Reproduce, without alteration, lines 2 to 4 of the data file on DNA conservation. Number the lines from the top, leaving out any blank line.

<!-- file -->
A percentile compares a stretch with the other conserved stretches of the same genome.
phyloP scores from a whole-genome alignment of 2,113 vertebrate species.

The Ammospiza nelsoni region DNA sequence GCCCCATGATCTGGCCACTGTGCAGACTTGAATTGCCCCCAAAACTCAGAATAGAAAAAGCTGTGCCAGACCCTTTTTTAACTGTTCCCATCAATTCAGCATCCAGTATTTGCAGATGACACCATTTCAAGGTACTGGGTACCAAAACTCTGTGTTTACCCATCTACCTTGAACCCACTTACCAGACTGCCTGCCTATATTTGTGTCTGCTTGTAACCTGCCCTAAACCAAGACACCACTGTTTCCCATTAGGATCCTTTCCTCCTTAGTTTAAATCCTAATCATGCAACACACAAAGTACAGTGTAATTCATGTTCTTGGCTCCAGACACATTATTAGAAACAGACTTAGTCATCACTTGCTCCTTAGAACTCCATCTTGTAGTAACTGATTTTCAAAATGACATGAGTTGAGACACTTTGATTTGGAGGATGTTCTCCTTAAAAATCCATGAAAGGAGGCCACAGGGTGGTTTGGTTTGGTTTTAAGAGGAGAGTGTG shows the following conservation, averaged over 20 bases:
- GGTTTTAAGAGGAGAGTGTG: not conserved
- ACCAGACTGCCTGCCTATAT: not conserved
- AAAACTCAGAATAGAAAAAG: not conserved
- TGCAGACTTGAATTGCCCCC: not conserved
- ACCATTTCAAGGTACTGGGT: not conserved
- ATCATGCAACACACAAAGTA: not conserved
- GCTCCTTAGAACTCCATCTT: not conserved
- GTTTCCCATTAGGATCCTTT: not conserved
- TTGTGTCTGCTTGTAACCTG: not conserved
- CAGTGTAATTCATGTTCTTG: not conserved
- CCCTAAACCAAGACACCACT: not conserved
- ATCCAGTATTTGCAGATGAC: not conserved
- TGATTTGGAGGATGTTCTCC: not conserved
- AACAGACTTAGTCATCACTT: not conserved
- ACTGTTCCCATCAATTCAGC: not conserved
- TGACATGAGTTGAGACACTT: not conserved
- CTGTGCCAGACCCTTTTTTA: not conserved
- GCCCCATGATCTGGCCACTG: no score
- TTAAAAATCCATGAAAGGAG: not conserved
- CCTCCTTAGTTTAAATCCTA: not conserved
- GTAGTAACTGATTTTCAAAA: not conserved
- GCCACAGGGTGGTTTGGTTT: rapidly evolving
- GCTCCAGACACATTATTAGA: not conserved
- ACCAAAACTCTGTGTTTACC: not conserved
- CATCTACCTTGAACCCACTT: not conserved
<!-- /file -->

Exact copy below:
phyloP scores from a whole-genome alignment of 2,113 vertebrate species.

The Ammospiza nelsoni region DNA sequence GCCCCATGATCTGGCCACTGTGCAGACTTGAATTGCCCCCAAAACTCAGAATAGAAAAAGCTGTGCCAGACCCTTTTTTAACTGTTCCCATCAATTCAGCATCCAGTATTTGCAGATGACACCATTTCAAGGTACTGGGTACCAAAACTCTGTGTTTACCCATCTACCTTGAACCCACTTACCAGACTGCCTGCCTATATTTGTGTCTGCTTGTAACCTGCCCTAAACCAAGACACCACTGTTTCCCATTAGGATCCTTTCCTCCTTAGTTTAAATCCTAATCATGCAACACACAAAGTACAGTGTAATTCATGTTCTTGGCTCCAGACACATTATTAGAAACAGACTTAGTCATCACTTGCTCCTTAGAACTCCATCTTGTAGTAACTGATTTTCAAAATGACATGAGTTGAGACACTTTGATTTGGAGGATGTTCTCCTTAAAAATCCATGAAAGGAGGCCACAGGGTGGTTTGGTTTGGTTTTAAGAGGAGAGTGTG shows the following conservation, averaged over 20 bases:
- GGTTTTAAGAGGAGAGTGTG: not conserved